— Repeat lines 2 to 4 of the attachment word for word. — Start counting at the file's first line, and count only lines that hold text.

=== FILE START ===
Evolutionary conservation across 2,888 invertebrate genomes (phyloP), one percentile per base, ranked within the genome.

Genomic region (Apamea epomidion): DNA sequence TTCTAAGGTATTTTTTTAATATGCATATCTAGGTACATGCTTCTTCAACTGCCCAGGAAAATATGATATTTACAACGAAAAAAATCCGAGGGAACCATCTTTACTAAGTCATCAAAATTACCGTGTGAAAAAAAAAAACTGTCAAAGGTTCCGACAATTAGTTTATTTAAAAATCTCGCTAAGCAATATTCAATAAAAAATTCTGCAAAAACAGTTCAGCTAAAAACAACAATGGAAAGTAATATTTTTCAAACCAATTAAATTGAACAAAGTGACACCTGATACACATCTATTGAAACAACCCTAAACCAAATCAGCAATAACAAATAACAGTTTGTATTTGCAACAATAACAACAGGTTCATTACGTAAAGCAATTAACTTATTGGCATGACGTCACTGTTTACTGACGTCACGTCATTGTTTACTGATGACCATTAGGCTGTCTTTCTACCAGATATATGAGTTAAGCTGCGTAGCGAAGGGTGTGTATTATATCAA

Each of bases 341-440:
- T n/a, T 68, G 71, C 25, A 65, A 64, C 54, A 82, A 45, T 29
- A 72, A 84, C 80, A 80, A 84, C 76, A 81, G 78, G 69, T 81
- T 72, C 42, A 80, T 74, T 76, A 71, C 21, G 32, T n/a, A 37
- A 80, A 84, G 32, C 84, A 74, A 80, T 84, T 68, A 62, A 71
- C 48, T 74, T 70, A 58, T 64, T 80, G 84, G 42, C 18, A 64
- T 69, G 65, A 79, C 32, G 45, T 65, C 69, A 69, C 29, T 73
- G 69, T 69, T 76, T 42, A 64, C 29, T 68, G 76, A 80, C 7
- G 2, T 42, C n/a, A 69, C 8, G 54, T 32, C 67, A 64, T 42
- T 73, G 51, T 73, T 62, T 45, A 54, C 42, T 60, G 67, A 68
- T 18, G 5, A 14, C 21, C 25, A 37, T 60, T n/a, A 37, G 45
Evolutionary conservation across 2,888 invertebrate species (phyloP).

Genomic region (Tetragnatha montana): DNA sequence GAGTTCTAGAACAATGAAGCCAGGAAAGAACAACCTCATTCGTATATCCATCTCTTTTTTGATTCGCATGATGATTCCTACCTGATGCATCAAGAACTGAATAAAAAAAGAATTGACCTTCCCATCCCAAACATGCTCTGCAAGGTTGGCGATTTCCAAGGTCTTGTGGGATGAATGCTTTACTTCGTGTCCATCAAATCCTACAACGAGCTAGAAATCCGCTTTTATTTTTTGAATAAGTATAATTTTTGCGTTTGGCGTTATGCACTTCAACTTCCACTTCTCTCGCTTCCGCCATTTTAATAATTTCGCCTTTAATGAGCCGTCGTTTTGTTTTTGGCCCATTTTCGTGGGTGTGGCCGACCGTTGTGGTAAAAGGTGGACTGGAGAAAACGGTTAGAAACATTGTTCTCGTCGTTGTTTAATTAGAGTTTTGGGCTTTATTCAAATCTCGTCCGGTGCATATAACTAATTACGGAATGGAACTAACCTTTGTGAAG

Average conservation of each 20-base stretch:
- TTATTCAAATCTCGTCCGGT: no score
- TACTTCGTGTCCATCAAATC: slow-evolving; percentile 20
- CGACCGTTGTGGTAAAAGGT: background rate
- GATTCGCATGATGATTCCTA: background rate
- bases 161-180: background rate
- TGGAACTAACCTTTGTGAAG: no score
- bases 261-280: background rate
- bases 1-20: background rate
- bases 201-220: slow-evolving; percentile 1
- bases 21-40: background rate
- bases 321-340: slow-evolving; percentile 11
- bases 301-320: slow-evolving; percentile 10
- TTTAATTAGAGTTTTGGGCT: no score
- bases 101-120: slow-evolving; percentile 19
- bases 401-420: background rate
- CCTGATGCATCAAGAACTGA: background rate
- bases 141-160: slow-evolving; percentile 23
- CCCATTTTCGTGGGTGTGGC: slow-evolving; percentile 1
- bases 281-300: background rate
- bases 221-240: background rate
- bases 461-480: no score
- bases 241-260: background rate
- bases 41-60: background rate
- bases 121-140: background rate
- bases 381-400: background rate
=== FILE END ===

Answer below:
Genomic region (Apamea epomidion): DNA sequence TTCTAAGGTATTTTTTTAATATGCATATCTAGGTACATGCTTCTTCAACTGCCCAGGAAAATATGATATTTACAACGAAAAAAATCCGAGGGAACCATCTTTACTAAGTCATCAAAATTACCGTGTGAAAAAAAAAAACTGTCAAAGGTTCCGACAATTAGTTTATTTAAAAATCTCGCTAAGCAATATTCAATAAAAAATTCTGCAAAAACAGTTCAGCTAAAAACAACAATGGAAAGTAATATTTTTCAAACCAATTAAATTGAACAAAGTGACACCTGATACACATCTATTGAAACAACCCTAAACCAAATCAGCAATAACAAATAACAGTTTGTATTTGCAACAATAACAACAGGTTCATTACGTAAAGCAATTAACTTATTGGCATGACGTCACTGTTTACTGACGTCACGTCATTGTTTACTGATGACCATTAGGCTGTCTTTCTACCAGATATATGAGTTAAGCTGCGTAGCGAAGGGTGTGTATTATATCAA

Each of bases 341-440:
- T n/a, T 68, G 71, C 25, A 65, A 64, C 54, A 82, A 45, T 29